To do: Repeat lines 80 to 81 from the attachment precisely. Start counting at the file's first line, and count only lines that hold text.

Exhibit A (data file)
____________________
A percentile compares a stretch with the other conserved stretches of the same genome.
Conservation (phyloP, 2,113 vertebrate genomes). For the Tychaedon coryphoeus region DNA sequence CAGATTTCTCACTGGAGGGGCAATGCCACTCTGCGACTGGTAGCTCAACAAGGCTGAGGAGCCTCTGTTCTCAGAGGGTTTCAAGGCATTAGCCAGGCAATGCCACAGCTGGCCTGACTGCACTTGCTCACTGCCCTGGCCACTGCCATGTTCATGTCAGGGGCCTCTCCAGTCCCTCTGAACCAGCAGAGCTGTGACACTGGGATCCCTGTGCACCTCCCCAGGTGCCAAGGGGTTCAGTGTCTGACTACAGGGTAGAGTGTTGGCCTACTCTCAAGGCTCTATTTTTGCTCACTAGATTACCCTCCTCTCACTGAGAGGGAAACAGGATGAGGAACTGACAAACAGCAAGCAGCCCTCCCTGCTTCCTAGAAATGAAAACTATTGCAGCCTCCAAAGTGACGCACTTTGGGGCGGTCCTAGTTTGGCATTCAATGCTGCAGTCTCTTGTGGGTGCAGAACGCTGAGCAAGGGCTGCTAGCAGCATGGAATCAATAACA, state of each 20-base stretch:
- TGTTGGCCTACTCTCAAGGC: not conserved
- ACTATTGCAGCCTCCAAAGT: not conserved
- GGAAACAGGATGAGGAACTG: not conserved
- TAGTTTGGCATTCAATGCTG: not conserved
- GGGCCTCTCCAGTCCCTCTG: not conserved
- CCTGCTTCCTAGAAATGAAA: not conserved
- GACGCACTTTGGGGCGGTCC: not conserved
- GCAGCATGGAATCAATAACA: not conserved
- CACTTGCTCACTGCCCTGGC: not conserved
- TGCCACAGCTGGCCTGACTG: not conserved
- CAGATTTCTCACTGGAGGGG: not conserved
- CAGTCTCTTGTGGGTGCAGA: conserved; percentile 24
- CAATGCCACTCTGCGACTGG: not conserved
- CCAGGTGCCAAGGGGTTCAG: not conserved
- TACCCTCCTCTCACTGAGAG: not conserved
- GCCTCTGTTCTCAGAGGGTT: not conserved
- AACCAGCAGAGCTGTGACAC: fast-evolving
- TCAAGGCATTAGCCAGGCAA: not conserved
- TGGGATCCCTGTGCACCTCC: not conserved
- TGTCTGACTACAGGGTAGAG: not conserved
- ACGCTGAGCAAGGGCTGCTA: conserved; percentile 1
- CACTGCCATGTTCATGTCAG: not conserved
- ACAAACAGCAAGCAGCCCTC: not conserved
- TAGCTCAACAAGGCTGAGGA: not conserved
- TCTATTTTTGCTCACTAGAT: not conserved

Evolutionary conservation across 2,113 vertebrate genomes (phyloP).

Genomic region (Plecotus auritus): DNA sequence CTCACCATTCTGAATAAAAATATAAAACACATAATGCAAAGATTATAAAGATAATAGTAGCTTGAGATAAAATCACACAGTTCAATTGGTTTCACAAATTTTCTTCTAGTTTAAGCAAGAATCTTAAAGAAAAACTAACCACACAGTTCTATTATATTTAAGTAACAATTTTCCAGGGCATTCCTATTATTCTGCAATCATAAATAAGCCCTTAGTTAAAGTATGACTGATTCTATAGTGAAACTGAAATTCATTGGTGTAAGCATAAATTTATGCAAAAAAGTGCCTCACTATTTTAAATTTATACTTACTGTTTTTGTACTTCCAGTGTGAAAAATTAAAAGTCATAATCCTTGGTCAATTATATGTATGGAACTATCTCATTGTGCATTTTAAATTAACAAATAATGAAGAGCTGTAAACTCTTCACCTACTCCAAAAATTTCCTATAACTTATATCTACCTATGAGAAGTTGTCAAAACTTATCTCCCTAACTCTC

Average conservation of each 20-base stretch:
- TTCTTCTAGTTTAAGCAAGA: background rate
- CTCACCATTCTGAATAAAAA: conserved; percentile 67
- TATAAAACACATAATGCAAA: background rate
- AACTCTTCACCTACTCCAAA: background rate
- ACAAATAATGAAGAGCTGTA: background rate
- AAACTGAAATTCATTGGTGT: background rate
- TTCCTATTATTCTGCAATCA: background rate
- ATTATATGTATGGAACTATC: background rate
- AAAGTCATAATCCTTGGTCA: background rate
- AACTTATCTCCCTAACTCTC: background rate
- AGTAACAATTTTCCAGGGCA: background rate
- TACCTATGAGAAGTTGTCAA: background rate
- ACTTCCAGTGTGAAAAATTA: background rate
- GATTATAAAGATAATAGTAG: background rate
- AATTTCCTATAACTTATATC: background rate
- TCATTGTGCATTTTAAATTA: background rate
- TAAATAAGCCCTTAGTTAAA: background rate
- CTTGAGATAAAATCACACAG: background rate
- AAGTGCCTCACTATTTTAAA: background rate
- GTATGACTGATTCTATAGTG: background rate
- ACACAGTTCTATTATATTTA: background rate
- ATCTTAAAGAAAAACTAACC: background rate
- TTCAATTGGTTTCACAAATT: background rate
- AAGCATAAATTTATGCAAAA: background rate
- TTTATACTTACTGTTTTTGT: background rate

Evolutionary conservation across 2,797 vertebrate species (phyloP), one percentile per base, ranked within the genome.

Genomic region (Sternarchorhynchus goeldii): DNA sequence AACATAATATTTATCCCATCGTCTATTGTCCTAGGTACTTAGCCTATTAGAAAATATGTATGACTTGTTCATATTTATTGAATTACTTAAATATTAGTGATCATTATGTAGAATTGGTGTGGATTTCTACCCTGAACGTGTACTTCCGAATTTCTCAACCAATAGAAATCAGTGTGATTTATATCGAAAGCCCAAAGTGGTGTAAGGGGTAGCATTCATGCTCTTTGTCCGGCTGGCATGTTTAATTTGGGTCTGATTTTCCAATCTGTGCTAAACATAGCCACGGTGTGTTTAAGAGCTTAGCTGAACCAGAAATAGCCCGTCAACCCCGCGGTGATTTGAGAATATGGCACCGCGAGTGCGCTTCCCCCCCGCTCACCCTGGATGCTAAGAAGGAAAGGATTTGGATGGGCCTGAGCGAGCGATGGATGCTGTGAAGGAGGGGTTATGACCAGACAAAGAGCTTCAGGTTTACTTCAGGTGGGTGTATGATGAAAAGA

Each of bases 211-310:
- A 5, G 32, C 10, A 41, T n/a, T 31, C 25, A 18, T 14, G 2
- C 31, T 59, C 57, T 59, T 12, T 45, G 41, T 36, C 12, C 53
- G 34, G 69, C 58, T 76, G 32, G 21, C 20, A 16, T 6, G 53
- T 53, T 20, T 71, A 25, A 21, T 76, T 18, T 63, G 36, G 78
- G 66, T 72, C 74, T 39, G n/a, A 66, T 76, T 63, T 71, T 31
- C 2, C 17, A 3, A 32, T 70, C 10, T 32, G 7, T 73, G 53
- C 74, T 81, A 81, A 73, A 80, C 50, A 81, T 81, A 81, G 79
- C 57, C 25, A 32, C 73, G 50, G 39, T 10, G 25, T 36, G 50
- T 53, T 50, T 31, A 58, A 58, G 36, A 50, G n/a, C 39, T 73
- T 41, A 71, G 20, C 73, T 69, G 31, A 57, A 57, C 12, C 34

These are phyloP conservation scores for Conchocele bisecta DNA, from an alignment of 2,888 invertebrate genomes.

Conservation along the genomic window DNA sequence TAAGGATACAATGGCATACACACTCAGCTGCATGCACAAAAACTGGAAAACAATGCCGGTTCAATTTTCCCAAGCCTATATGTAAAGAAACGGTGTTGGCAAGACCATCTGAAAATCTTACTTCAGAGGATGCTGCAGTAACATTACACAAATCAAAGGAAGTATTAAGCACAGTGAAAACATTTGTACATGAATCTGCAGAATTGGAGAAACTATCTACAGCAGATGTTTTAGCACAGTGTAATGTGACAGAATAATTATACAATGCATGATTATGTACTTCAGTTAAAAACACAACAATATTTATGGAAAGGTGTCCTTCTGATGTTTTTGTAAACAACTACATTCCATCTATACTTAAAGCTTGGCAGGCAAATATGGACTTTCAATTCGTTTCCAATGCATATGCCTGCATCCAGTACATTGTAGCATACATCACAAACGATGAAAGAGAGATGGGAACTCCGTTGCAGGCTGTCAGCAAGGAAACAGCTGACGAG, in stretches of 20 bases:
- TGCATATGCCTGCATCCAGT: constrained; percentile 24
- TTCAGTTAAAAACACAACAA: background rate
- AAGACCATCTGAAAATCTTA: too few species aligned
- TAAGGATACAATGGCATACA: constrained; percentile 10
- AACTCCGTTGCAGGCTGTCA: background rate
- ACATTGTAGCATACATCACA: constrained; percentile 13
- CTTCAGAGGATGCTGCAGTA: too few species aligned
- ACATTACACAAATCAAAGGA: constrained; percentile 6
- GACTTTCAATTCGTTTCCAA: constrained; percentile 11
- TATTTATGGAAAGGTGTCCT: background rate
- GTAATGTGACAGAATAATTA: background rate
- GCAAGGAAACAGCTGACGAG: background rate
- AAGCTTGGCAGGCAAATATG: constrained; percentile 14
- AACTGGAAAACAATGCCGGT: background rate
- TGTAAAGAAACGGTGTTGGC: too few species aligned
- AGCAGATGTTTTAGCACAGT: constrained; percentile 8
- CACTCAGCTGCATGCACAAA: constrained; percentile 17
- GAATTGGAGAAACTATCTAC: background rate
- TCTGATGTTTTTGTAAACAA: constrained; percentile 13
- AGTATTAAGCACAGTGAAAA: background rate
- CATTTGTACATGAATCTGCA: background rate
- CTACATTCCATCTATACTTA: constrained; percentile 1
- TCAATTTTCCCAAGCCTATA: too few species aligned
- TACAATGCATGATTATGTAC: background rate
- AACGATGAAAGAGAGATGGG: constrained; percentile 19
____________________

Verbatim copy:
- TATTTATGGAAAGGTGTCCT: background rate
- GTAATGTGACAGAATAATTA: background rate